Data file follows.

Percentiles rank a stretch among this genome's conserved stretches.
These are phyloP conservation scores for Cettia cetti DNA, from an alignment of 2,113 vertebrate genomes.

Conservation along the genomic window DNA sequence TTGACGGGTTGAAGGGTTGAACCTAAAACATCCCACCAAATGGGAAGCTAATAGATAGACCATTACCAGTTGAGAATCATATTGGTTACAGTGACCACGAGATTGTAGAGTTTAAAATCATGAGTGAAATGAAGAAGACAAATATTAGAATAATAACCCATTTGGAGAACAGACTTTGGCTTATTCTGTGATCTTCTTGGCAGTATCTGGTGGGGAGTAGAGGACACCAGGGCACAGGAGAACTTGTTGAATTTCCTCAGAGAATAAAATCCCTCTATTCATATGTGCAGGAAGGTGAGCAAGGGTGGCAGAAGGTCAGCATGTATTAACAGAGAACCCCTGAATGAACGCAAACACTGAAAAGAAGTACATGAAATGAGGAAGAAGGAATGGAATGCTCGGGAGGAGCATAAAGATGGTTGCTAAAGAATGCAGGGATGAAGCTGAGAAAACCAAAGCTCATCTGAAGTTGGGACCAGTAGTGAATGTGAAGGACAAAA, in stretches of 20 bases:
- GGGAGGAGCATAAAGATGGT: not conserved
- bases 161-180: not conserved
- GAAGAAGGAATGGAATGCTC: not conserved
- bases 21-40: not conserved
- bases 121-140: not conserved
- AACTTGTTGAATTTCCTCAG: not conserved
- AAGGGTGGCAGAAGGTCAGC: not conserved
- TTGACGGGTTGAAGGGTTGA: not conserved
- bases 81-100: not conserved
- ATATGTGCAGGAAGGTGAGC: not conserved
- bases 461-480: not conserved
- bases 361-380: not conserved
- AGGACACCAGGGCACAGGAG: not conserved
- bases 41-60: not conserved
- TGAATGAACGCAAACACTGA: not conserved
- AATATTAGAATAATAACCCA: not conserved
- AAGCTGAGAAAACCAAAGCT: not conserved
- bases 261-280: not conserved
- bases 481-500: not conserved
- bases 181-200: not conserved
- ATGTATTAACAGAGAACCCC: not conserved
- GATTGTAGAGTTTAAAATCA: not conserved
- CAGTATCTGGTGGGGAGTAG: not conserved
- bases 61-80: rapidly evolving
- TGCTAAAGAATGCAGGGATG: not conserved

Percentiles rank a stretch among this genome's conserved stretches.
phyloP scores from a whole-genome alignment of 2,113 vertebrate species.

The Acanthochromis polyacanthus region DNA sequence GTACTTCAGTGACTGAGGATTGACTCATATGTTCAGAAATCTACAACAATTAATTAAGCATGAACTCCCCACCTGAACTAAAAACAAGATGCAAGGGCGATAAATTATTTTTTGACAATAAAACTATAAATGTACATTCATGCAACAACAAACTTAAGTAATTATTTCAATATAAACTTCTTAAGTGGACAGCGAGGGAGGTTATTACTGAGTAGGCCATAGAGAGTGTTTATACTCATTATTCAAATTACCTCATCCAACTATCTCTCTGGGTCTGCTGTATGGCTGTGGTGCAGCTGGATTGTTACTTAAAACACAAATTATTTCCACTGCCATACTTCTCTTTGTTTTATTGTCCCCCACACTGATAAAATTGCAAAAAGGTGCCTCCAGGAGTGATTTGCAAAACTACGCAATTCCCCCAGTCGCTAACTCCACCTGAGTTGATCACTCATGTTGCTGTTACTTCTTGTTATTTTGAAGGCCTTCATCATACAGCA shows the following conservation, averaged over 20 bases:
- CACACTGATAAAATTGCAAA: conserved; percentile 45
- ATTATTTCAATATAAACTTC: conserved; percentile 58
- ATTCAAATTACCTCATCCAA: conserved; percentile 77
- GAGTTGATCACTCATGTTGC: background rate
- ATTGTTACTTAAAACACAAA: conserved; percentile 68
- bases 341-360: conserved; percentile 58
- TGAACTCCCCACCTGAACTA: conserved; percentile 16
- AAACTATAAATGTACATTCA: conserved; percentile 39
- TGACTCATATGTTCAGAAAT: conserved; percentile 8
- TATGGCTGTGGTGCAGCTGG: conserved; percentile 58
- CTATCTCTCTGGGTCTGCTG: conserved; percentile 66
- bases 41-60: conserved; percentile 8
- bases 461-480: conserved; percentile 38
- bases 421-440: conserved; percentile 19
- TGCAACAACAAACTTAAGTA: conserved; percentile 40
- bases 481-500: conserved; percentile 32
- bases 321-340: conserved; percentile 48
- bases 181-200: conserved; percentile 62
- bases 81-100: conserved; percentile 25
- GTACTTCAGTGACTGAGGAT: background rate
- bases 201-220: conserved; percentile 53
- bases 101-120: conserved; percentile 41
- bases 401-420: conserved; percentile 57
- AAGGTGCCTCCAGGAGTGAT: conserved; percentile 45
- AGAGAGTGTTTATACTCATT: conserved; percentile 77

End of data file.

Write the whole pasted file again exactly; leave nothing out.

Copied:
Percentiles rank a stretch among this genome's conserved stretches.
These are phyloP conservation scores for Cettia cetti DNA, from an alignment of 2,113 vertebrate genomes.

Conservation along the genomic window DNA sequence TTGACGGGTTGAAGGGTTGAACCTAAAACATCCCACCAAATGGGAAGCTAATAGATAGACCATTACCAGTTGAGAATCATATTGGTTACAGTGACCACGAGATTGTAGAGTTTAAAATCATGAGTGAAATGAAGAAGACAAATATTAGAATAATAACCCATTTGGAGAACAGACTTTGGCTTATTCTGTGATCTTCTTGGCAGTATCTGGTGGGGAGTAGAGGACACCAGGGCACAGGAGAACTTGTTGAATTTCCTCAGAGAATAAAATCCCTCTATTCATATGTGCAGGAAGGTGAGCAAGGGTGGCAGAAGGTCAGCATGTATTAACAGAGAACCCCTGAATGAACGCAAACACTGAAAAGAAGTACATGAAATGAGGAAGAAGGAATGGAATGCTCGGGAGGAGCATAAAGATGGTTGCTAAAGAATGCAGGGATGAAGCTGAGAAAACCAAAGCTCATCTGAAGTTGGGACCAGTAGTGAATGTGAAGGACAAAA, in stretches of 20 bases:
- GGGAGGAGCATAAAGATGGT: not conserved
- bases 161-180: not conserved
- GAAGAAGGAATGGAATGCTC: not conserved
- bases 21-40: not conserved
- bases 121-140: not conserved
- AACTTGTTGAATTTCCTCAG: not conserved
- AAGGGTGGCAGAAGGTCAGC: not conserved
- TTGACGGGTTGAAGGGTTGA: not conserved
- bases 81-100: not conserved
- ATATGTGCAGGAAGGTGAGC: not conserved
- bases 461-480: not conserved
- bases 361-380: not conserved
- AGGACACCAGGGCACAGGAG: not conserved
- bases 41-60: not conserved
- TGAATGAACGCAAACACTGA: not conserved
- AATATTAGAATAATAACCCA: not conserved
- AAGCTGAGAAAACCAAAGCT: not conserved
- bases 261-280: not conserved
- bases 481-500: not conserved
- bases 181-200: not conserved
- ATGTATTAACAGAGAACCCC: not conserved
- GATTGTAGAGTTTAAAATCA: not conserved
- CAGTATCTGGTGGGGAGTAG: not conserved
- bases 61-80: rapidly evolving
- TGCTAAAGAATGCAGGGATG: not conserved

Percentiles rank a stretch among this genome's conserved stretches.
phyloP scores from a whole-genome alignment of 2,113 vertebrate species.

The Acanthochromis polyacanthus region DNA sequence GTACTTCAGTGACTGAGGATTGACTCATATGTTCAGAAATCTACAACAATTAATTAAGCATGAACTCCCCACCTGAACTAAAAACAAGATGCAAGGGCGATAAATTATTTTTTGACAATAAAACTATAAATGTACATTCATGCAACAACAAACTTAAGTAATTATTTCAATATAAACTTCTTAAGTGGACAGCGAGGGAGGTTATTACTGAGTAGGCCATAGAGAGTGTTTATACTCATTATTCAAATTACCTCATCCAACTATCTCTCTGGGTCTGCTGTATGGCTGTGGTGCAGCTGGATTGTTACTTAAAACACAAATTATTTCCACTGCCATACTTCTCTTTGTTTTATTGTCCCCCACACTGATAAAATTGCAAAAAGGTGCCTCCAGGAGTGATTTGCAAAACTACGCAATTCCCCCAGTCGCTAACTCCACCTGAGTTGATCACTCATGTTGCTGTTACTTCTTGTTATTTTGAAGGCCTTCATCATACAGCA shows the following conservation, averaged over 20 bases:
- CACACTGATAAAATTGCAAA: conserved; percentile 45
- ATTATTTCAATATAAACTTC: conserved; percentile 58
- ATTCAAATTACCTCATCCAA: conserved; percentile 77
- GAGTTGATCACTCATGTTGC: background rate
- ATTGTTACTTAAAACACAAA: conserved; percentile 68
- bases 341-360: conserved; percentile 58
- TGAACTCCCCACCTGAACTA: conserved; percentile 16
- AAACTATAAATGTACATTCA: conserved; percentile 39
- TGACTCATATGTTCAGAAAT: conserved; percentile 8
- TATGGCTGTGGTGCAGCTGG: conserved; percentile 58
- CTATCTCTCTGGGTCTGCTG: conserved; percentile 66
- bases 41-60: conserved; percentile 8
- bases 461-480: conserved; percentile 38
- bases 421-440: conserved; percentile 19
- TGCAACAACAAACTTAAGTA: conserved; percentile 40
- bases 481-500: conserved; percentile 32
- bases 321-340: conserved; percentile 48
- bases 181-200: conserved; percentile 62
- bases 81-100: conserved; percentile 25
- GTACTTCAGTGACTGAGGAT: background rate
- bases 201-220: conserved; percentile 53
- bases 101-120: conserved; percentile 41
- bases 401-420: conserved; percentile 57
- AAGGTGCCTCCAGGAGTGAT: conserved; percentile 45
- AGAGAGTGTTTATACTCATT: conserved; percentile 77